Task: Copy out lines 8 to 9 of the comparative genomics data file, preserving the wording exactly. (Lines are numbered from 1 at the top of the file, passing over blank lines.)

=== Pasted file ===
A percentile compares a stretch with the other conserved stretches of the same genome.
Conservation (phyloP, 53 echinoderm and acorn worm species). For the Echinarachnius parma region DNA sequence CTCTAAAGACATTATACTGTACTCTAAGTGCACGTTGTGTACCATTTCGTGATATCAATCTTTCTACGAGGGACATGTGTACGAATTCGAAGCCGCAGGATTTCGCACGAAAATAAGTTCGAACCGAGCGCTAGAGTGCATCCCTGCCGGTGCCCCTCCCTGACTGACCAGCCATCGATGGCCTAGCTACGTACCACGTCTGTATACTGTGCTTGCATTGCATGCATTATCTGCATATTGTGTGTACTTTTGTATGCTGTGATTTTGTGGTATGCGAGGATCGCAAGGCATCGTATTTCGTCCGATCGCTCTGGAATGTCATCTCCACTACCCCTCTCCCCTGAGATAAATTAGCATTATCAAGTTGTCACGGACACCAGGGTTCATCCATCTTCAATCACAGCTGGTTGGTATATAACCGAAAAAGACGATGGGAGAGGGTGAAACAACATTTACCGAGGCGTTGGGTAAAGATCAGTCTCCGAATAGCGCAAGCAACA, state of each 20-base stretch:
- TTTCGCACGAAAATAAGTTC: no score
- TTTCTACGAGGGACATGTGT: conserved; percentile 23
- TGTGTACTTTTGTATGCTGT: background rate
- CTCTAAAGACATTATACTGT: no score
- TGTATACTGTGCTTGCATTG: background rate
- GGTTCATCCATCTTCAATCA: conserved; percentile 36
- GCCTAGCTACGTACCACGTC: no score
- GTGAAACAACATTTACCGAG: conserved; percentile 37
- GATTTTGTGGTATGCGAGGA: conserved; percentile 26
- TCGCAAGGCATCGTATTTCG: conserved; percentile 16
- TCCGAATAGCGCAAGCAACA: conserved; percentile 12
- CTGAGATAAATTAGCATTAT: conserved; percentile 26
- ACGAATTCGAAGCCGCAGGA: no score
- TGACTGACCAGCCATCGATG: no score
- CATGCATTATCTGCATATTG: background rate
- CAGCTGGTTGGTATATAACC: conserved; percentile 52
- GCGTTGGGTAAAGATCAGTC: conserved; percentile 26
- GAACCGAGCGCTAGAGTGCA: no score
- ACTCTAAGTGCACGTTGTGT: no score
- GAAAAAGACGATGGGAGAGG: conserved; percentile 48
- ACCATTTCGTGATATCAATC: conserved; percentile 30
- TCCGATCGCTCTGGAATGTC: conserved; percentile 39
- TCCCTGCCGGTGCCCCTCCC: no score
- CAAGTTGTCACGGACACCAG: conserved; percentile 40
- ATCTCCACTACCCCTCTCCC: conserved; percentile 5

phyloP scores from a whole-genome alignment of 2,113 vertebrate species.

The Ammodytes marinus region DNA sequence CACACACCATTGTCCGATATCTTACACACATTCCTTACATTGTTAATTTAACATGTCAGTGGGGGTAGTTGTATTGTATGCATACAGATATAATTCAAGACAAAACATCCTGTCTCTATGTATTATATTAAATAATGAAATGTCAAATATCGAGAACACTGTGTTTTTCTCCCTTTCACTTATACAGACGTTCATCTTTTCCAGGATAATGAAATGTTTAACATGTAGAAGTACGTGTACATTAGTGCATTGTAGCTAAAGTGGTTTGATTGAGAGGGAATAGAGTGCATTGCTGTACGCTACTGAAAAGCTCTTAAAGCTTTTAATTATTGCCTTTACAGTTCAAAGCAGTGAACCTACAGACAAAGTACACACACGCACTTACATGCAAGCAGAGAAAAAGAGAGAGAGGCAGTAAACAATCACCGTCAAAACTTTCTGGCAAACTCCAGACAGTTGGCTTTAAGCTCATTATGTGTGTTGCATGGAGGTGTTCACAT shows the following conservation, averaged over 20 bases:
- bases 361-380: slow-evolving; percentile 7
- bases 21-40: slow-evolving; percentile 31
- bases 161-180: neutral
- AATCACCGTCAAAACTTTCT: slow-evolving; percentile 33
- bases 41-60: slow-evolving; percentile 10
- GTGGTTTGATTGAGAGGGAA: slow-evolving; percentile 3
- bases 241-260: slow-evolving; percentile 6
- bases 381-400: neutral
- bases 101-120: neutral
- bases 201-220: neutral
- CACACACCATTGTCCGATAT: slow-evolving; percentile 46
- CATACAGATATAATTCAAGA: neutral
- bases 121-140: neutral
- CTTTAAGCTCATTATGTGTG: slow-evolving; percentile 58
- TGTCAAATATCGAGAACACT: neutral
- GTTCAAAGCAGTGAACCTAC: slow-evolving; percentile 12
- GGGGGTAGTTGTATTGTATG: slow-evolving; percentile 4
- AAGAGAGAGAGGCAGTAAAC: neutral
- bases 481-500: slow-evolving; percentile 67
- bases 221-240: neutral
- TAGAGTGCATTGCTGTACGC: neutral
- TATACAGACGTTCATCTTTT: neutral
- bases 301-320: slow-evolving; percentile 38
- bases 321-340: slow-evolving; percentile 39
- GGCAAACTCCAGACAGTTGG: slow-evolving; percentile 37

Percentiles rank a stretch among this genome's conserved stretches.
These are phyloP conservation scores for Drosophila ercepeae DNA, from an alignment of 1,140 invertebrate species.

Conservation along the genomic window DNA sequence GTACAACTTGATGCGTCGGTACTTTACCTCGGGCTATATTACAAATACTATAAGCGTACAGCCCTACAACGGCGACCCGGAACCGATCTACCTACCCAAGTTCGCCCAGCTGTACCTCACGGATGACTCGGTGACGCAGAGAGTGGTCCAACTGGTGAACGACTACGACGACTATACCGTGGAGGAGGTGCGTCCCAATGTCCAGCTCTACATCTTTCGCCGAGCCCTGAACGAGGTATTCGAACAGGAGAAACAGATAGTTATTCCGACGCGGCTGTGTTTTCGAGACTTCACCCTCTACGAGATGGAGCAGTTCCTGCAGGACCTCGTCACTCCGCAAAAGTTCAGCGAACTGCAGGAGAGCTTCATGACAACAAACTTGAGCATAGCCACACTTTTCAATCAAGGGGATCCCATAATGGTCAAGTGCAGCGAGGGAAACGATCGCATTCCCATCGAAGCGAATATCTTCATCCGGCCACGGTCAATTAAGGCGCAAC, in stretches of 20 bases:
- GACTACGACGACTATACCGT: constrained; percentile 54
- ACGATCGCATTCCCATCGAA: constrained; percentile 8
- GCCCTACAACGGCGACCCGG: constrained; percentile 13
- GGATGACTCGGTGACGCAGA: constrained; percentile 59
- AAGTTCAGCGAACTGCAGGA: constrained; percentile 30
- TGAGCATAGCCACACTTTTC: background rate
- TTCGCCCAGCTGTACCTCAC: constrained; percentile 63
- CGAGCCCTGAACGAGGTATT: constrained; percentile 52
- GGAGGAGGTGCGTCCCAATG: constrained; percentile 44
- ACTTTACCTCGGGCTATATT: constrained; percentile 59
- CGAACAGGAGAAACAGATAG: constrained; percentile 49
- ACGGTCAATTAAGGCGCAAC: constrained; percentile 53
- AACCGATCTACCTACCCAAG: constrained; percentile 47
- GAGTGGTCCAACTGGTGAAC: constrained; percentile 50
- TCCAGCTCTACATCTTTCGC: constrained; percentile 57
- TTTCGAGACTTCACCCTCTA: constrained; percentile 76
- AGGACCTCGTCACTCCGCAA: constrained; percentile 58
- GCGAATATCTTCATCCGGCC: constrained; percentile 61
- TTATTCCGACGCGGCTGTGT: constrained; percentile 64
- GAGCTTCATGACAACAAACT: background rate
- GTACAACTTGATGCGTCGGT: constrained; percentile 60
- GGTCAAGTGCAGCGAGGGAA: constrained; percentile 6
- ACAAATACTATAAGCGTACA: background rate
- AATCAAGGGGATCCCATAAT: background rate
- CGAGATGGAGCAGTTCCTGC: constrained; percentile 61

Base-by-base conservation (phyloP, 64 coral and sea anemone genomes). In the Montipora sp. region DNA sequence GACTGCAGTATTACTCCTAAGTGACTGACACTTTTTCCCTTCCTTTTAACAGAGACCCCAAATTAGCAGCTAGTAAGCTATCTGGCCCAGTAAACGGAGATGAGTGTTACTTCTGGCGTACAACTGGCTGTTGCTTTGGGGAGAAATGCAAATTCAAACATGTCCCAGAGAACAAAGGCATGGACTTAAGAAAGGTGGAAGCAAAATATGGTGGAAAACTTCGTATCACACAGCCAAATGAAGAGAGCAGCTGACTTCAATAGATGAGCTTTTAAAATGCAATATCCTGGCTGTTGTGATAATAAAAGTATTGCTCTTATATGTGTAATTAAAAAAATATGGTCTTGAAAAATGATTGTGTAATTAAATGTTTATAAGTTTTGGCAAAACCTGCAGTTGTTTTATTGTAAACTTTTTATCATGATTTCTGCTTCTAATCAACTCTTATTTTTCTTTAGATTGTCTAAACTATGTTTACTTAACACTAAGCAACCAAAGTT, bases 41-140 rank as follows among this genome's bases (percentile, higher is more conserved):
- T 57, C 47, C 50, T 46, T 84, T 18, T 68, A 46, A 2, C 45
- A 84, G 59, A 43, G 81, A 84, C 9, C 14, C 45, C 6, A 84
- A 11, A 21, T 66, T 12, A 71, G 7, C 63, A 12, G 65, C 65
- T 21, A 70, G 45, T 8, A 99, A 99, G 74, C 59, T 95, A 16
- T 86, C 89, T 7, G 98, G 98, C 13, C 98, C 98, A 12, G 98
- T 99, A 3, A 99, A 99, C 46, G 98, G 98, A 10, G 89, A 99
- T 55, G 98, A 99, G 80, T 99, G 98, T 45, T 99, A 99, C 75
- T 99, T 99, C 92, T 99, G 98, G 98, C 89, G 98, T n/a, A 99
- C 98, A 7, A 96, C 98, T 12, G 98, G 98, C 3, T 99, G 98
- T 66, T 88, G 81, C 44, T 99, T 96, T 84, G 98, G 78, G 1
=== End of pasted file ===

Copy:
- GGTTCATCCATCTTCAATCA: conserved; percentile 36
- GCCTAGCTACGTACCACGTC: no score